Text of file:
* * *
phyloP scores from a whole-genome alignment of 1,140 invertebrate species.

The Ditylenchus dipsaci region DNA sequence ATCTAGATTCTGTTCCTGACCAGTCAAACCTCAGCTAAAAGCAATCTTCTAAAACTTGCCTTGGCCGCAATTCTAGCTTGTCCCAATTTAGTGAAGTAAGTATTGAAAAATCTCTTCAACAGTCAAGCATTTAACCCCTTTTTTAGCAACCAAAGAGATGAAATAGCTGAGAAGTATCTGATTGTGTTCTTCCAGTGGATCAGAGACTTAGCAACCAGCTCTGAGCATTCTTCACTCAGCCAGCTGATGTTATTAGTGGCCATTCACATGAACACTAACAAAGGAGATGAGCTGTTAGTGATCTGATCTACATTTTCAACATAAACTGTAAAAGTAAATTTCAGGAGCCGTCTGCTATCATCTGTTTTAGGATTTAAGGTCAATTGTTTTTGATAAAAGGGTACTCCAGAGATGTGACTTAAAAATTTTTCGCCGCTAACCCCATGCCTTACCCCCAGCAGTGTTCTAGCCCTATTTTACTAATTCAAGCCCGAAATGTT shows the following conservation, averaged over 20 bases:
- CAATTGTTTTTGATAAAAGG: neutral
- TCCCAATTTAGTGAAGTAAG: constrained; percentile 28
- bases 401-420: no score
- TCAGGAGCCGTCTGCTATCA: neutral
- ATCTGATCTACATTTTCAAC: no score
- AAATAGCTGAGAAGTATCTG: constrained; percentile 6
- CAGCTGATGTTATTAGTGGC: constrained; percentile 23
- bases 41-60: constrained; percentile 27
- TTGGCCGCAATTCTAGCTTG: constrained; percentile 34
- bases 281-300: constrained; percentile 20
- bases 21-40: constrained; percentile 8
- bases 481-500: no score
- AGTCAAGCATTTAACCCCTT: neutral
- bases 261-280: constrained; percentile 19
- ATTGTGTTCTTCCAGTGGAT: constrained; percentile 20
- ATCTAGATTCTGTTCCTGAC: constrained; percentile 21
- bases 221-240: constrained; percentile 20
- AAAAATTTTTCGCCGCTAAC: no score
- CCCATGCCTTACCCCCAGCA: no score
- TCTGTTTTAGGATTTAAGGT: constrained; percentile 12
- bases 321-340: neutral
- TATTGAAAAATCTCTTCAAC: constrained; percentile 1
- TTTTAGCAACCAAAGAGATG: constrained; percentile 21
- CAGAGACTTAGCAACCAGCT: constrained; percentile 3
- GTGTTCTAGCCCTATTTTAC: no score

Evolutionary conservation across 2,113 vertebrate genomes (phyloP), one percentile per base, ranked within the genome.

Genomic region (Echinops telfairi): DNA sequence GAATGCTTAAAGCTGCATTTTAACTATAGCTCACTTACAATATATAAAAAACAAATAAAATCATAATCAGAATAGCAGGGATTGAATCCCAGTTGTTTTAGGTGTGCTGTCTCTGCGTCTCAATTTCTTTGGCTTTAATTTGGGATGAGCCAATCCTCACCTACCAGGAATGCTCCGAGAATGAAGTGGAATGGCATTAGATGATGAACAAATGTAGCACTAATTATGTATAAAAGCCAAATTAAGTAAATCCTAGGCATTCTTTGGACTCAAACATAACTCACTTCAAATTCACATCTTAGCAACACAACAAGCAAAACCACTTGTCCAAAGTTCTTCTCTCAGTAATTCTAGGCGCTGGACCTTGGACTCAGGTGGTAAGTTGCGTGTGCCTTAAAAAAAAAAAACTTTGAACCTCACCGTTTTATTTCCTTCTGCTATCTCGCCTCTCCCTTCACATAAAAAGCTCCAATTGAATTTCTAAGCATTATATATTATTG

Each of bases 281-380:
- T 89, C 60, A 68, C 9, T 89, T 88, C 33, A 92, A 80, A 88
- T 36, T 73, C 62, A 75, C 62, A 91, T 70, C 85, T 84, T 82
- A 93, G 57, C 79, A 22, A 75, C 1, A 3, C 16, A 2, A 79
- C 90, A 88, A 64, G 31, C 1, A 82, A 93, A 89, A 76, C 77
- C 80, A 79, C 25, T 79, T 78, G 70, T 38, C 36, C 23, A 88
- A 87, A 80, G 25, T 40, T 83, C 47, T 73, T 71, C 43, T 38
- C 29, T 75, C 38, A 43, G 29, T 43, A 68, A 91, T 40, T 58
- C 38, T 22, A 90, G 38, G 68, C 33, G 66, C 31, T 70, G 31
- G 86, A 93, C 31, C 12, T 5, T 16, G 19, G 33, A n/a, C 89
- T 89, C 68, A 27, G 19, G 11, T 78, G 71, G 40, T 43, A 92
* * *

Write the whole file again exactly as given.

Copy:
phyloP scores from a whole-genome alignment of 1,140 invertebrate species.

The Ditylenchus dipsaci region DNA sequence ATCTAGATTCTGTTCCTGACCAGTCAAACCTCAGCTAAAAGCAATCTTCTAAAACTTGCCTTGGCCGCAATTCTAGCTTGTCCCAATTTAGTGAAGTAAGTATTGAAAAATCTCTTCAACAGTCAAGCATTTAACCCCTTTTTTAGCAACCAAAGAGATGAAATAGCTGAGAAGTATCTGATTGTGTTCTTCCAGTGGATCAGAGACTTAGCAACCAGCTCTGAGCATTCTTCACTCAGCCAGCTGATGTTATTAGTGGCCATTCACATGAACACTAACAAAGGAGATGAGCTGTTAGTGATCTGATCTACATTTTCAACATAAACTGTAAAAGTAAATTTCAGGAGCCGTCTGCTATCATCTGTTTTAGGATTTAAGGTCAATTGTTTTTGATAAAAGGGTACTCCAGAGATGTGACTTAAAAATTTTTCGCCGCTAACCCCATGCCTTACCCCCAGCAGTGTTCTAGCCCTATTTTACTAATTCAAGCCCGAAATGTT shows the following conservation, averaged over 20 bases:
- CAATTGTTTTTGATAAAAGG: neutral
- TCCCAATTTAGTGAAGTAAG: constrained; percentile 28
- bases 401-420: no score
- TCAGGAGCCGTCTGCTATCA: neutral
- ATCTGATCTACATTTTCAAC: no score
- AAATAGCTGAGAAGTATCTG: constrained; percentile 6
- CAGCTGATGTTATTAGTGGC: constrained; percentile 23
- bases 41-60: constrained; percentile 27
- TTGGCCGCAATTCTAGCTTG: constrained; percentile 34
- bases 281-300: constrained; percentile 20
- bases 21-40: constrained; percentile 8
- bases 481-500: no score
- AGTCAAGCATTTAACCCCTT: neutral
- bases 261-280: constrained; percentile 19
- ATTGTGTTCTTCCAGTGGAT: constrained; percentile 20
- ATCTAGATTCTGTTCCTGAC: constrained; percentile 21
- bases 221-240: constrained; percentile 20
- AAAAATTTTTCGCCGCTAAC: no score
- CCCATGCCTTACCCCCAGCA: no score
- TCTGTTTTAGGATTTAAGGT: constrained; percentile 12
- bases 321-340: neutral
- TATTGAAAAATCTCTTCAAC: constrained; percentile 1
- TTTTAGCAACCAAAGAGATG: constrained; percentile 21
- CAGAGACTTAGCAACCAGCT: constrained; percentile 3
- GTGTTCTAGCCCTATTTTAC: no score

Evolutionary conservation across 2,113 vertebrate genomes (phyloP), one percentile per base, ranked within the genome.

Genomic region (Echinops telfairi): DNA sequence GAATGCTTAAAGCTGCATTTTAACTATAGCTCACTTACAATATATAAAAAACAAATAAAATCATAATCAGAATAGCAGGGATTGAATCCCAGTTGTTTTAGGTGTGCTGTCTCTGCGTCTCAATTTCTTTGGCTTTAATTTGGGATGAGCCAATCCTCACCTACCAGGAATGCTCCGAGAATGAAGTGGAATGGCATTAGATGATGAACAAATGTAGCACTAATTATGTATAAAAGCCAAATTAAGTAAATCCTAGGCATTCTTTGGACTCAAACATAACTCACTTCAAATTCACATCTTAGCAACACAACAAGCAAAACCACTTGTCCAAAGTTCTTCTCTCAGTAATTCTAGGCGCTGGACCTTGGACTCAGGTGGTAAGTTGCGTGTGCCTTAAAAAAAAAAAACTTTGAACCTCACCGTTTTATTTCCTTCTGCTATCTCGCCTCTCCCTTCACATAAAAAGCTCCAATTGAATTTCTAAGCATTATATATTATTG

Each of bases 281-380:
- T 89, C 60, A 68, C 9, T 89, T 88, C 33, A 92, A 80, A 88
- T 36, T 73, C 62, A 75, C 62, A 91, T 70, C 85, T 84, T 82
- A 93, G 57, C 79, A 22, A 75, C 1, A 3, C 16, A 2, A 79
- C 90, A 88, A 64, G 31, C 1, A 82, A 93, A 89, A 76, C 77
- C 80, A 79, C 25, T 79, T 78, G 70, T 38, C 36, C 23, A 88
- A 87, A 80, G 25, T 40, T 83, C 47, T 73, T 71, C 43, T 38
- C 29, T 75, C 38, A 43, G 29, T 43, A 68, A 91, T 40, T 58
- C 38, T 22, A 90, G 38, G 68, C 33, G 66, C 31, T 70, G 31
- G 86, A 93, C 31, C 12, T 5, T 16, G 19, G 33, A n/a, C 89
- T 89, C 68, A 27, G 19, G 11, T 78, G 71, G 40, T 43, A 92